Your goal as you wind your way around the game board is to set aside enough money that you can give away $30, save enough to pay for a toy you want, and also have enough cash on hand to pay for living expenses.

Too Focused on Winning

Naturally, I wanted to win the game, so when I had amassed the $30 for giving (but not yet fulfilled the other game requirements) I confess a sense of disappointment when my roll of the dice landed me on the “Give to Church” square.  Too focused on “winning”—I regretted having to start again from scratch.   

By contrast, I watched as Joslynn landed repeatedly on the same spot on the board.  But her reaction upon learning she would surrender her saved up cash was, “Great!  Look how much I can give away!”  I wish you could have sat there on the carpet with us to see the smile on her face.   At one point she gave $50, then $8.  At another moment I heard her count out (excitedly) “90 dollars!  Yay!  I get to give 90 dollars!”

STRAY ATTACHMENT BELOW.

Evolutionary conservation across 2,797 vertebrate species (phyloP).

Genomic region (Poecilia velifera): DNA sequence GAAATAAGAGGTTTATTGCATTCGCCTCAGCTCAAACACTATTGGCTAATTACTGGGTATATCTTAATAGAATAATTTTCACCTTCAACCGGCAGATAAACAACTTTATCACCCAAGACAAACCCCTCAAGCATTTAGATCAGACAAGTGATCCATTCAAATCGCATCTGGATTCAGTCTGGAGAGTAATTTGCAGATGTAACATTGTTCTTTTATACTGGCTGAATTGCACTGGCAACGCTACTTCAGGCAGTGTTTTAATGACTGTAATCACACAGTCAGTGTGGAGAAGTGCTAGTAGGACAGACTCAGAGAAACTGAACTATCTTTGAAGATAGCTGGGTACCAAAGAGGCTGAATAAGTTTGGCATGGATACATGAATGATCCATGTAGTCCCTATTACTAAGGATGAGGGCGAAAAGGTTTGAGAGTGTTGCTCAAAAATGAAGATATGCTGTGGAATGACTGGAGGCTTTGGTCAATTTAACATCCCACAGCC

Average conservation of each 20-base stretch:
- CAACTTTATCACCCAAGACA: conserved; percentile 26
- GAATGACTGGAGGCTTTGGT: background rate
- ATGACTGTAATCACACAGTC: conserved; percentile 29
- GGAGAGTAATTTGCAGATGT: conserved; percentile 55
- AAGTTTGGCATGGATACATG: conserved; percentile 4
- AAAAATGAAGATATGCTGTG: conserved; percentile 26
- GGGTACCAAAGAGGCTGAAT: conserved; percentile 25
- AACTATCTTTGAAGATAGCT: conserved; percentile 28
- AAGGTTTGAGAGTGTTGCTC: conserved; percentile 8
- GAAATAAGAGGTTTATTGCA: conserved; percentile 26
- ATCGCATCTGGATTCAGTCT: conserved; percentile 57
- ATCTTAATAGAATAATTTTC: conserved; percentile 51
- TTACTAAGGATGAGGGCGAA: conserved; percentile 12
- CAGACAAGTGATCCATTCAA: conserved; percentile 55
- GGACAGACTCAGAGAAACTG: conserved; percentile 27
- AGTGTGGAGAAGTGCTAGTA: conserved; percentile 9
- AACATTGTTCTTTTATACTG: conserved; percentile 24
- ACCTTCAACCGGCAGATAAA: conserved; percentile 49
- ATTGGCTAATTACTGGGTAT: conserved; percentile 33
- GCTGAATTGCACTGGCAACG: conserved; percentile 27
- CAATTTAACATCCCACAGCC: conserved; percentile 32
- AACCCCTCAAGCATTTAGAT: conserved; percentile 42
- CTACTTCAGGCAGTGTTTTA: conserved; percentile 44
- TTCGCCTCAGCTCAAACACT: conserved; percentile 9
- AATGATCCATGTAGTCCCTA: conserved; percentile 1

My Inner Grump

Her bubbly enthusiasm was a contrast to my inner grump. You may be tempted to chalk all of this up to the innocence of youth, presuming that Joslynn does not fully understand the value of a dollar.  Not so. She does chores, saves her money—but gives it freely.  

Of course, anyone can be generous playing with fake money rather than real green. Yet this same eight year old was recently at a Cracker Barrel restaurant and bought a toy for her two siblings as well as herself!

If it’s true that “God loves a cheerful giver” (2 Corinthians 9:7) then life’s ultimate winners are those who give with the biggest smile. 

Thanks for the lesson—and that huge smile, Joslynn!


Each one must do just as he has purposed in his heart, not grudgingly or under compulsion, for God loves a cheerful giver.  --2 Corinthians 9:7

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Jon GaugerJon Gauger